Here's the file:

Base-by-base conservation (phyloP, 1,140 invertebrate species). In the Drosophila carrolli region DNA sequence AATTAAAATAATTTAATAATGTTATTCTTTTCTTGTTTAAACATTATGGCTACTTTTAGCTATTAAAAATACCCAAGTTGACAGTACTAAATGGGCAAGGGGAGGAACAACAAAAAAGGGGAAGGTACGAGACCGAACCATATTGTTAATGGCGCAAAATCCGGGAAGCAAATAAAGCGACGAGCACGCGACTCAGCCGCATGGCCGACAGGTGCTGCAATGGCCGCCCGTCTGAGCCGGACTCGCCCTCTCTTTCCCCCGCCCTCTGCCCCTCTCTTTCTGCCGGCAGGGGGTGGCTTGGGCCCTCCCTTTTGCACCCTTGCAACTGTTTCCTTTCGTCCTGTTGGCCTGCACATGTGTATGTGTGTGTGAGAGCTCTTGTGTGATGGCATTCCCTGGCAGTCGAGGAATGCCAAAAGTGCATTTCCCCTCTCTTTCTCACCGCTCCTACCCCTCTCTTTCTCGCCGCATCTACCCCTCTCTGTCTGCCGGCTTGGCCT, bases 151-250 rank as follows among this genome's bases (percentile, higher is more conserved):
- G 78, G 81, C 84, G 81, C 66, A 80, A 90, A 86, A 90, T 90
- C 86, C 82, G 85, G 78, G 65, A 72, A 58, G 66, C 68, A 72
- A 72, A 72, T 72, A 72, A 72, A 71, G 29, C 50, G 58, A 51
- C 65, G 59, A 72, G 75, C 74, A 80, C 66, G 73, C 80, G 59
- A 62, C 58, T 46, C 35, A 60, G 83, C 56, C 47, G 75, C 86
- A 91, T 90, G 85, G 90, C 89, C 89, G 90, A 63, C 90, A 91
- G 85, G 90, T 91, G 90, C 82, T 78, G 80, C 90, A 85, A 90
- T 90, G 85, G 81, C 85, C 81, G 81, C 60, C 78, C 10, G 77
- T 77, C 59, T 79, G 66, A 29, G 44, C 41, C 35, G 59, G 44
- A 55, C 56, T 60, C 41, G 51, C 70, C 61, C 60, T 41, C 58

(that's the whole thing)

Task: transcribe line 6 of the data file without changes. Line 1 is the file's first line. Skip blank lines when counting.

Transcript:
- A 62, C 58, T 46, C 35, A 60, G 83, C 56, C 47, G 75, C 86